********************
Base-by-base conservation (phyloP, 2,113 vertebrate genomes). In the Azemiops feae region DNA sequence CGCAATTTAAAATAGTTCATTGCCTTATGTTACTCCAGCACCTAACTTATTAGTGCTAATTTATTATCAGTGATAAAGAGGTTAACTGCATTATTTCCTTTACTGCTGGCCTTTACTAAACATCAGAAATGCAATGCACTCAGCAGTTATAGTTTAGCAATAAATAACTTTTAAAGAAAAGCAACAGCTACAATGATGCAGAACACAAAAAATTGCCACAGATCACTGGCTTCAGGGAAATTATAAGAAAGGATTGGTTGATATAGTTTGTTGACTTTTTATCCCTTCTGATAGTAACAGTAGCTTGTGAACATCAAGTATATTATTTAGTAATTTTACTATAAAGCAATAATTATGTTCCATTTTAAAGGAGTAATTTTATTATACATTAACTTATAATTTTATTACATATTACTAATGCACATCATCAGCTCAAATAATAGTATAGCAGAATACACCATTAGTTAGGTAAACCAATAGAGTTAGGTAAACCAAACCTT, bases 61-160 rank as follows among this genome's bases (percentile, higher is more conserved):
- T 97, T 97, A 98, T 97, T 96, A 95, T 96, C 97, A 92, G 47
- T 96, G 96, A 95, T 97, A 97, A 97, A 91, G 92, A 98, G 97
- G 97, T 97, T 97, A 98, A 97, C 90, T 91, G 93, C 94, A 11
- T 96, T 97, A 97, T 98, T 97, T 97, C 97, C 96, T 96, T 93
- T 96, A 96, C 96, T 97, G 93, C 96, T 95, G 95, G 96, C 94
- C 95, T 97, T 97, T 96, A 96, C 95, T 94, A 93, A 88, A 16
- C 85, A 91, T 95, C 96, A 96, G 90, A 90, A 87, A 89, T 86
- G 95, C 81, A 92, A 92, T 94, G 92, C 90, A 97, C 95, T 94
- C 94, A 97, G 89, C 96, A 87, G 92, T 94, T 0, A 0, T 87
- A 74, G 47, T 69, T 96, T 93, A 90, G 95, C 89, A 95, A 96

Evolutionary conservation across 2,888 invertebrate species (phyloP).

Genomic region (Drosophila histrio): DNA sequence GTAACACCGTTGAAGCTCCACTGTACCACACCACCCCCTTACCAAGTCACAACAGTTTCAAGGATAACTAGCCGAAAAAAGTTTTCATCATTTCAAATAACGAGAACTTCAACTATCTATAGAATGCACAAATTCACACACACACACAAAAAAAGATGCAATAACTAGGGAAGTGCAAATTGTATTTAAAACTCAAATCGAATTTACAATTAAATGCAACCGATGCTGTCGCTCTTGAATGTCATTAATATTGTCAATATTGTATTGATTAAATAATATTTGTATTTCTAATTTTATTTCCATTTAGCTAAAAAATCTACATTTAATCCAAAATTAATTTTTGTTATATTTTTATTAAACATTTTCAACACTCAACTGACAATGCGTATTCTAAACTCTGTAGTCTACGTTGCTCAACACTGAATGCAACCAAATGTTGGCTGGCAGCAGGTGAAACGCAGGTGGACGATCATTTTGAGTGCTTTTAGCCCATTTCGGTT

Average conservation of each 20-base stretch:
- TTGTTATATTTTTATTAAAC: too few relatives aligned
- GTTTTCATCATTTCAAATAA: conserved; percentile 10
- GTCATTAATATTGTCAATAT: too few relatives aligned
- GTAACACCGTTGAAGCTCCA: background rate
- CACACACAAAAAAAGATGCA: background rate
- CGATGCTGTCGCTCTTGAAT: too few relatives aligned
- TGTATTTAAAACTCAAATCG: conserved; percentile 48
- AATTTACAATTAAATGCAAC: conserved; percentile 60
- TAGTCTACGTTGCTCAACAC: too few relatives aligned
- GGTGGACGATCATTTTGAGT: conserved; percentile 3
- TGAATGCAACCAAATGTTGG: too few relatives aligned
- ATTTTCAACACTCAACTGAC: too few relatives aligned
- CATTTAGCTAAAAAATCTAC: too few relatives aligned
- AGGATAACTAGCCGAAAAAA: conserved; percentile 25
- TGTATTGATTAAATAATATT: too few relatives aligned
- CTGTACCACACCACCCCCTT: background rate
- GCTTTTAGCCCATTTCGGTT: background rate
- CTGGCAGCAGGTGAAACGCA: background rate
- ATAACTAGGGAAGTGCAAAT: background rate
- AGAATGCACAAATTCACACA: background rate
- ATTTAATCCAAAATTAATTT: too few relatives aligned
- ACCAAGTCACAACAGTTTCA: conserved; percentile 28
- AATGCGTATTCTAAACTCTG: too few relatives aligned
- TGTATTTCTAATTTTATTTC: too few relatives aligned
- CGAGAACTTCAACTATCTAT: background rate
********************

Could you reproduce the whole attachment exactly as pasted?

Base-by-base conservation (phyloP, 2,113 vertebrate genomes). In the Azemiops feae region DNA sequence CGCAATTTAAAATAGTTCATTGCCTTATGTTACTCCAGCACCTAACTTATTAGTGCTAATTTATTATCAGTGATAAAGAGGTTAACTGCATTATTTCCTTTACTGCTGGCCTTTACTAAACATCAGAAATGCAATGCACTCAGCAGTTATAGTTTAGCAATAAATAACTTTTAAAGAAAAGCAACAGCTACAATGATGCAGAACACAAAAAATTGCCACAGATCACTGGCTTCAGGGAAATTATAAGAAAGGATTGGTTGATATAGTTTGTTGACTTTTTATCCCTTCTGATAGTAACAGTAGCTTGTGAACATCAAGTATATTATTTAGTAATTTTACTATAAAGCAATAATTATGTTCCATTTTAAAGGAGTAATTTTATTATACATTAACTTATAATTTTATTACATATTACTAATGCACATCATCAGCTCAAATAATAGTATAGCAGAATACACCATTAGTTAGGTAAACCAATAGAGTTAGGTAAACCAAACCTT, bases 61-160 rank as follows among this genome's bases (percentile, higher is more conserved):
- T 97, T 97, A 98, T 97, T 96, A 95, T 96, C 97, A 92, G 47
- T 96, G 96, A 95, T 97, A 97, A 97, A 91, G 92, A 98, G 97
- G 97, T 97, T 97, A 98, A 97, C 90, T 91, G 93, C 94, A 11
- T 96, T 97, A 97, T 98, T 97, T 97, C 97, C 96, T 96, T 93
- T 96, A 96, C 96, T 97, G 93, C 96, T 95, G 95, G 96, C 94
- C 95, T 97, T 97, T 96, A 96, C 95, T 94, A 93, A 88, A 16
- C 85, A 91, T 95, C 96, A 96, G 90, A 90, A 87, A 89, T 86
- G 95, C 81, A 92, A 92, T 94, G 92, C 90, A 97, C 95, T 94
- C 94, A 97, G 89, C 96, A 87, G 92, T 94, T 0, A 0, T 87
- A 74, G 47, T 69, T 96, T 93, A 90, G 95, C 89, A 95, A 96

Evolutionary conservation across 2,888 invertebrate species (phyloP).

Genomic region (Drosophila histrio): DNA sequence GTAACACCGTTGAAGCTCCACTGTACCACACCACCCCCTTACCAAGTCACAACAGTTTCAAGGATAACTAGCCGAAAAAAGTTTTCATCATTTCAAATAACGAGAACTTCAACTATCTATAGAATGCACAAATTCACACACACACACAAAAAAAGATGCAATAACTAGGGAAGTGCAAATTGTATTTAAAACTCAAATCGAATTTACAATTAAATGCAACCGATGCTGTCGCTCTTGAATGTCATTAATATTGTCAATATTGTATTGATTAAATAATATTTGTATTTCTAATTTTATTTCCATTTAGCTAAAAAATCTACATTTAATCCAAAATTAATTTTTGTTATATTTTTATTAAACATTTTCAACACTCAACTGACAATGCGTATTCTAAACTCTGTAGTCTACGTTGCTCAACACTGAATGCAACCAAATGTTGGCTGGCAGCAGGTGAAACGCAGGTGGACGATCATTTTGAGTGCTTTTAGCCCATTTCGGTT

Average conservation of each 20-base stretch:
- TTGTTATATTTTTATTAAAC: too few relatives aligned
- GTTTTCATCATTTCAAATAA: conserved; percentile 10
- GTCATTAATATTGTCAATAT: too few relatives aligned
- GTAACACCGTTGAAGCTCCA: background rate
- CACACACAAAAAAAGATGCA: background rate
- CGATGCTGTCGCTCTTGAAT: too few relatives aligned
- TGTATTTAAAACTCAAATCG: conserved; percentile 48
- AATTTACAATTAAATGCAAC: conserved; percentile 60
- TAGTCTACGTTGCTCAACAC: too few relatives aligned
- GGTGGACGATCATTTTGAGT: conserved; percentile 3
- TGAATGCAACCAAATGTTGG: too few relatives aligned
- ATTTTCAACACTCAACTGAC: too few relatives aligned
- CATTTAGCTAAAAAATCTAC: too few relatives aligned
- AGGATAACTAGCCGAAAAAA: conserved; percentile 25
- TGTATTGATTAAATAATATT: too few relatives aligned
- CTGTACCACACCACCCCCTT: background rate
- GCTTTTAGCCCATTTCGGTT: background rate
- CTGGCAGCAGGTGAAACGCA: background rate
- ATAACTAGGGAAGTGCAAAT: background rate
- AGAATGCACAAATTCACACA: background rate
- ATTTAATCCAAAATTAATTT: too few relatives aligned
- ACCAAGTCACAACAGTTTCA: conserved; percentile 28
- AATGCGTATTCTAAACTCTG: too few relatives aligned
- TGTATTTCTAATTTTATTTC: too few relatives aligned
- CGAGAACTTCAACTATCTAT: background rate